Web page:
The Family Tabor (Digital Audiobook)

A Novel

By Cherise Wolas, Jonathan Davis (Narrator)

Publication Date: July 16, 2018

Other Editions of This Title:
Paperback (7/16/2019)
Hardcover (7/17/2018)
CD-Audio (7/17/2018)

Description

"...the sense of loyalty to one’s family history is so vivid in the novel that it is practically its own character.” —New York Times Book Review

The Family Tabor is the next audiobook from Cherise Wolas, acclaimed author of The Resurrection of Joan Ashby

Harry Tabor is about to be named Man of the Decade, a distinction that feels like the culmination of a life well lived. Gathering together in Palm Springs for the celebration are his wife, Roma, a distinguished child psychologist, and their children: Phoebe, a high-powered attorney; Camille, a brilliant social anthropologist; and Simon, a big-firm lawyer, who brings his glamorous wife and two young daughters.

But immediately, cracks begin to appear in this smooth facade: Simon hasn’t been sleeping through the night, Camille can’t decide what to do with her life, and Phoebe is a little too cagey about her new boyfriend. Roma knows her children are hiding things. What she doesn’t know, what none of them know, is that Harry is suddenly haunted by the long-buried secret that drove him, decades ago, to relocate his young family to the California desert. As the ceremony nears, the family members are forced to confront the falsehoods upon which their lives are built.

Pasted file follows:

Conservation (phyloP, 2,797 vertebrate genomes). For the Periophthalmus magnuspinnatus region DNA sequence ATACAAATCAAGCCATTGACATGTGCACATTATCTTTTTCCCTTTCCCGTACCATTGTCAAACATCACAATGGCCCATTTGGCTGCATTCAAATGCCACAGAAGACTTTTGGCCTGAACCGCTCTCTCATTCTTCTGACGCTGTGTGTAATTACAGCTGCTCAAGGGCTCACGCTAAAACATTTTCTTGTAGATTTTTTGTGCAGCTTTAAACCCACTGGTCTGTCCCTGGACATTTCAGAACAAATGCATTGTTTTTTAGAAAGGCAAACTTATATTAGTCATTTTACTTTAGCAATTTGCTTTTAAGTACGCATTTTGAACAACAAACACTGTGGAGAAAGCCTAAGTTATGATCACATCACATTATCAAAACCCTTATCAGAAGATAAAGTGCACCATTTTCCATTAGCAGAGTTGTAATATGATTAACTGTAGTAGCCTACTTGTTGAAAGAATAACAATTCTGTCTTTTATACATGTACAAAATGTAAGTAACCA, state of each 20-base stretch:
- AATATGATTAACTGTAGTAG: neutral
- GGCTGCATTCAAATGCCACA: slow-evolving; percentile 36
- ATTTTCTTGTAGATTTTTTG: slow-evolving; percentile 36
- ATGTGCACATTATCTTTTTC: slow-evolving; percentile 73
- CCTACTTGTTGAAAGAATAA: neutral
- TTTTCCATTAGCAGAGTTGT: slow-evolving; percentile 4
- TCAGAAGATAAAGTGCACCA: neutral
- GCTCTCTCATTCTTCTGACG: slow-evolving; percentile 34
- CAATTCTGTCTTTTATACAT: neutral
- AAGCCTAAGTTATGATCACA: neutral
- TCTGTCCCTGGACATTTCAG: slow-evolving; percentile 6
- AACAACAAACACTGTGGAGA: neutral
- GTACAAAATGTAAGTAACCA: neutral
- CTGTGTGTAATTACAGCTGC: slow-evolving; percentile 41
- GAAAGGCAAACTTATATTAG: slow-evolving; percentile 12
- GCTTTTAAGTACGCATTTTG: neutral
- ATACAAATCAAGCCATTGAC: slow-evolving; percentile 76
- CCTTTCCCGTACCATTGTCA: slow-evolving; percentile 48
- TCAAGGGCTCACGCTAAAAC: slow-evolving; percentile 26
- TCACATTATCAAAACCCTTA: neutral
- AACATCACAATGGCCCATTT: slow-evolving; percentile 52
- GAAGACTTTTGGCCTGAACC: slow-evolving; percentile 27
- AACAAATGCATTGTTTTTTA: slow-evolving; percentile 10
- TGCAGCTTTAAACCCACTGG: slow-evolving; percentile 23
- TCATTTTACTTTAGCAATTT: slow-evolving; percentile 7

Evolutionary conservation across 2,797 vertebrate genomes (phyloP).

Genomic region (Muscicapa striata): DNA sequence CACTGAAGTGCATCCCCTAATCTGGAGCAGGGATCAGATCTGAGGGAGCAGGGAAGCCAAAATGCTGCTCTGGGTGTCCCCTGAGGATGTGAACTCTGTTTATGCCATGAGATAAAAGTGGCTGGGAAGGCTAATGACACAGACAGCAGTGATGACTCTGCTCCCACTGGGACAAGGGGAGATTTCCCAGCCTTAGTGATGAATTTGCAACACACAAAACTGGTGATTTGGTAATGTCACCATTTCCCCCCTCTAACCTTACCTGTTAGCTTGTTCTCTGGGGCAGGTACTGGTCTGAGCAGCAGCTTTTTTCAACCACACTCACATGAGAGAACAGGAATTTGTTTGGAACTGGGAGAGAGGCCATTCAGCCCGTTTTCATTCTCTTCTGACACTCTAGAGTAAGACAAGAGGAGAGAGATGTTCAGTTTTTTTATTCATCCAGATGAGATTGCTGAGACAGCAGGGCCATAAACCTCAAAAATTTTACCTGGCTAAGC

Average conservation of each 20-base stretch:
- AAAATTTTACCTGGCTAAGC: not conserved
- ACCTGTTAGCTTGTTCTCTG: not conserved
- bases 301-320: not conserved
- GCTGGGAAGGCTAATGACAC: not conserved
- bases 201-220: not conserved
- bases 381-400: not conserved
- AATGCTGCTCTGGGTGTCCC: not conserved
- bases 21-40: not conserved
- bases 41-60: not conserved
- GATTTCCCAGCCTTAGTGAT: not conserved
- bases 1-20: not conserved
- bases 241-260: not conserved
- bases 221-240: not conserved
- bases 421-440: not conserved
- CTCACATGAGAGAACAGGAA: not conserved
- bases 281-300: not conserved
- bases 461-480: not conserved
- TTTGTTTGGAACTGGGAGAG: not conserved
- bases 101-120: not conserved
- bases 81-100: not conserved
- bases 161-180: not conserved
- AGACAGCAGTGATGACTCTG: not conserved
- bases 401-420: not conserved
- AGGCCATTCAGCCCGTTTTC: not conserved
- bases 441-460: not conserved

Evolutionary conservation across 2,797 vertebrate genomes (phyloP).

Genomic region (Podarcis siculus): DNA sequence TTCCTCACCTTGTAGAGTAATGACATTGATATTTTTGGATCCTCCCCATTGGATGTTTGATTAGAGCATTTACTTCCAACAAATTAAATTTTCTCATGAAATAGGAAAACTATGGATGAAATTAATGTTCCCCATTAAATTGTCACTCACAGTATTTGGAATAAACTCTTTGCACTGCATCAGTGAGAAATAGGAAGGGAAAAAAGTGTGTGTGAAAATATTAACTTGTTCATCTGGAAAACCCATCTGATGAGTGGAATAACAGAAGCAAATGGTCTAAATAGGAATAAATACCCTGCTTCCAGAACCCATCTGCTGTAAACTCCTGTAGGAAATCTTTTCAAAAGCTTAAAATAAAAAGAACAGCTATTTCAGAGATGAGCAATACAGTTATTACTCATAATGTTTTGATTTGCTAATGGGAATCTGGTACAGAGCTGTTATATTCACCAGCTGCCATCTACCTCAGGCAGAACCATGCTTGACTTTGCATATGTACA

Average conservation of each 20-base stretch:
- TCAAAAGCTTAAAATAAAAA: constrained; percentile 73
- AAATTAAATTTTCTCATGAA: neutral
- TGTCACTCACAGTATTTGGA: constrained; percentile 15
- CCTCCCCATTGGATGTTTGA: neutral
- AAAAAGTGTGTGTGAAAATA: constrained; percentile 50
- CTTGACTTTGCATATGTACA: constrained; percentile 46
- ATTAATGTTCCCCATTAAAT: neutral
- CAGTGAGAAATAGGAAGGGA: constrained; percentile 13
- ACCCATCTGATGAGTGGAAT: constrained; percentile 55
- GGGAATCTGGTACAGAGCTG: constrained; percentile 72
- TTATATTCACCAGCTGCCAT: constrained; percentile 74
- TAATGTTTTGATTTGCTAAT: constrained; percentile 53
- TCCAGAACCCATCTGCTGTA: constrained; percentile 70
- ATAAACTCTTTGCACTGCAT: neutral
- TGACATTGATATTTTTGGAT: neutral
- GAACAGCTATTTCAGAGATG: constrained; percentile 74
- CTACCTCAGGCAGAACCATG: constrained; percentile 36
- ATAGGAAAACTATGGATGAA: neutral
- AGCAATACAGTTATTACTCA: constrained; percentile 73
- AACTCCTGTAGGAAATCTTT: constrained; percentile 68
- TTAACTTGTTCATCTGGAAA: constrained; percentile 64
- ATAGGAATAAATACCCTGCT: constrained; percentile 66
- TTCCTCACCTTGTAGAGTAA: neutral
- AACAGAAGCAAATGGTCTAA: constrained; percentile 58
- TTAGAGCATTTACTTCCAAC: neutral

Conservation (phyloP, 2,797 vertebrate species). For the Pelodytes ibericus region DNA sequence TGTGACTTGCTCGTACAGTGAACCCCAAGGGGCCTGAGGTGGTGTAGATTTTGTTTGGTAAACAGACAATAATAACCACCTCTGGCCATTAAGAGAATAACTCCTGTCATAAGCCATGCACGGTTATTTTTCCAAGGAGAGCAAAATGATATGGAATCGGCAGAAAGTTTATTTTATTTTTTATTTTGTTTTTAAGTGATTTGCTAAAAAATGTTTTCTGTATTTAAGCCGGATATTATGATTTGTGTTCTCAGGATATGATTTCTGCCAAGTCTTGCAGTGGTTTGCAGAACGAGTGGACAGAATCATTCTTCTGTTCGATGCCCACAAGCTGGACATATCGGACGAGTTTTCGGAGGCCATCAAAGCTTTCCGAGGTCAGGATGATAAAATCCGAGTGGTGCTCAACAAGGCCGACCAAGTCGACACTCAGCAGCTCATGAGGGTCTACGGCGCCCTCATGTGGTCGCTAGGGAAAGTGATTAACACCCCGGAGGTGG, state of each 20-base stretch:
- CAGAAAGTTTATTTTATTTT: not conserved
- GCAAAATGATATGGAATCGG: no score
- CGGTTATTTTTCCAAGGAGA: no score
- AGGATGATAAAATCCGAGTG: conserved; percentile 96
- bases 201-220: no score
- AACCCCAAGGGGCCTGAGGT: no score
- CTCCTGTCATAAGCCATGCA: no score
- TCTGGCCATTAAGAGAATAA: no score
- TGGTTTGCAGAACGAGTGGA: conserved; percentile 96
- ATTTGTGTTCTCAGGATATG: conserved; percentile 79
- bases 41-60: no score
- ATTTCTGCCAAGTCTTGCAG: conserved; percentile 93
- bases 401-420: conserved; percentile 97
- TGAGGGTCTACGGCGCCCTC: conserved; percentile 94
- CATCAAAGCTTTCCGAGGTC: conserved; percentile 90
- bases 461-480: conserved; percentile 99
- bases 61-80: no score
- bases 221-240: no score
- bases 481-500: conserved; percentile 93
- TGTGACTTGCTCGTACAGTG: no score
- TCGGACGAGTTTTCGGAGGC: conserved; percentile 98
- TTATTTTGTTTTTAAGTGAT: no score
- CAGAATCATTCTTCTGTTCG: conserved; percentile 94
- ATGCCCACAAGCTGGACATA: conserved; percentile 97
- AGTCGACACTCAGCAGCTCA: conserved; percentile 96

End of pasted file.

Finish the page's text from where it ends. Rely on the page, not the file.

Set over the course of a single weekend, and deftly alternating between the five Tabors, this provocative, gorgeously rendered audiobook reckons with the nature of the stories we tell ourselves and our family and the price we pay for second chances.

More praise for The Family Tabor:

“An utterly hypnotic read...THE FAMILY TABOR is a supple and engrossing read — highly recommended for people who love an intricate family drama.” — Chicago Review of Books

“Wolas...once again writes with gorgeous intensity about the strata of loving relationships that entwine families in all their messy contradictions that often stubbornly resist transparency, the truth, and resolution. Savor this.” — Library Journal, starred review